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Governance

The One They Were Looking For


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The One They Were Looking For

For much of the past decade, Aung San Suu Kyi, leader of the Burmese democracy movement, global icon, Nobel Peace Prize winner, and daughter of Burmese independence hero Aung San, had virtually vanished from all media in Myanmar, the Southeast Asian nation ruled by brutal military regimes since 1962. Despite the endless international press, Suu Kyi's name almost never appeared in the state-dominated media, and if it did, it was only to raise often disgusting questions about her—to accuse her of being a foreign lackey, or even a whore, for having married a British professor, Michael Aris; or to launch absurd charges that she and members of her party, the National League for Democracy (NLD), were terrorists. Of course, in the face of such "danger," the military had no choice but to remain in charge to protect "stability." .">


By CFR, , USA.


Governance Policy Resource.

The One They Were Looking For


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The One They Were Looking For

For much of the past decade, Aung San Suu Kyi, leader of the Burmese democracy movement, global icon, Nobel Peace Prize winner, and daughter of Burmese independence hero Aung San, had virtually vanished from all media in Myanmar, the Southeast Asian nation ruled by brutal military regimes since 1962. Despite the endless international press, Suu Kyi's name almost never appeared in the state-dominated media, and if it did, it was only to raise often disgusting questions about her—to accuse her of being a foreign lackey, or even a whore, for having married a British professor, Michael Aris; or to launch absurd charges that she and members of her party, the National League for Democracy (NLD), were terrorists. Of course, in the face of such "danger," the military had no choice but to remain in charge to protect "stability." .">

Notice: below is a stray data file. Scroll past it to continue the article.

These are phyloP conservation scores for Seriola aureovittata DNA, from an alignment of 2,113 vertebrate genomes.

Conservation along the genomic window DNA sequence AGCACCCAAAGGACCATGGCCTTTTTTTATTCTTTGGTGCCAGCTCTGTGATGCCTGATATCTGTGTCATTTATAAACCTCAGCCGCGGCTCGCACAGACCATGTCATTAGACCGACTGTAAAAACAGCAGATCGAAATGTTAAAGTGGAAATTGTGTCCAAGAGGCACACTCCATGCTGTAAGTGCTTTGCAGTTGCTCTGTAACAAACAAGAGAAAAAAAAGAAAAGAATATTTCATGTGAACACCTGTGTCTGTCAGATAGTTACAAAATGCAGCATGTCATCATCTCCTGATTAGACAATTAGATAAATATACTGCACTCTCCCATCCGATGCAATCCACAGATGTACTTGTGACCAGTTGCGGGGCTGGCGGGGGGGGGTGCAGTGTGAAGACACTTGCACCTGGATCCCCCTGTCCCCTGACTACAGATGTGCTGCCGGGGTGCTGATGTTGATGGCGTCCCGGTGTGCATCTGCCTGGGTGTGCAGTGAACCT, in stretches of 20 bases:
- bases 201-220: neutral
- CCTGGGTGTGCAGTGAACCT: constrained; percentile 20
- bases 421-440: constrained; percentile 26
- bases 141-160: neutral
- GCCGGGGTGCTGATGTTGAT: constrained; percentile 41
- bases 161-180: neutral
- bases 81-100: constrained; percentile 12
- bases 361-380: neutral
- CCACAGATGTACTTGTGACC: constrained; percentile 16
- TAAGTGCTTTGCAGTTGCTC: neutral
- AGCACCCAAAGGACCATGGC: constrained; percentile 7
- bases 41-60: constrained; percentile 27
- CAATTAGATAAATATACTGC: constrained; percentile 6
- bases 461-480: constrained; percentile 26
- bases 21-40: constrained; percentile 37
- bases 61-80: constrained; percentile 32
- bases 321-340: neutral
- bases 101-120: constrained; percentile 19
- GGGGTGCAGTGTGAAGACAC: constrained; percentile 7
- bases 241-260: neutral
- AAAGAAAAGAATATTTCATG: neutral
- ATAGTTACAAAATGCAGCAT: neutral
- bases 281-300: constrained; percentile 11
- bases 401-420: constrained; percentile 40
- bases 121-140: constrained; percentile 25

By CFR, , USA.


Governance Policy Resource.

Partners in Preventive Action


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Partners in Preventive Action

The unipolar moment, to the extent it ever existed, has now truly passed. The United States is part of a globalized world, in which the flows of goods, finance, people, and much more connect us to other countries as never before. But for all the myriad benefits globalization brings, it also means that the challenges of the coming decades—be they generated by resource competition, climate change, cybercrime, terrorism, or classic competition and rivalry—cannot be solved or even mitigated by one country alone. Countries will need to cooperate on policies that extend across borders to address issues that affect them all.">


By CFR, , USA.


Governance Policy Resource.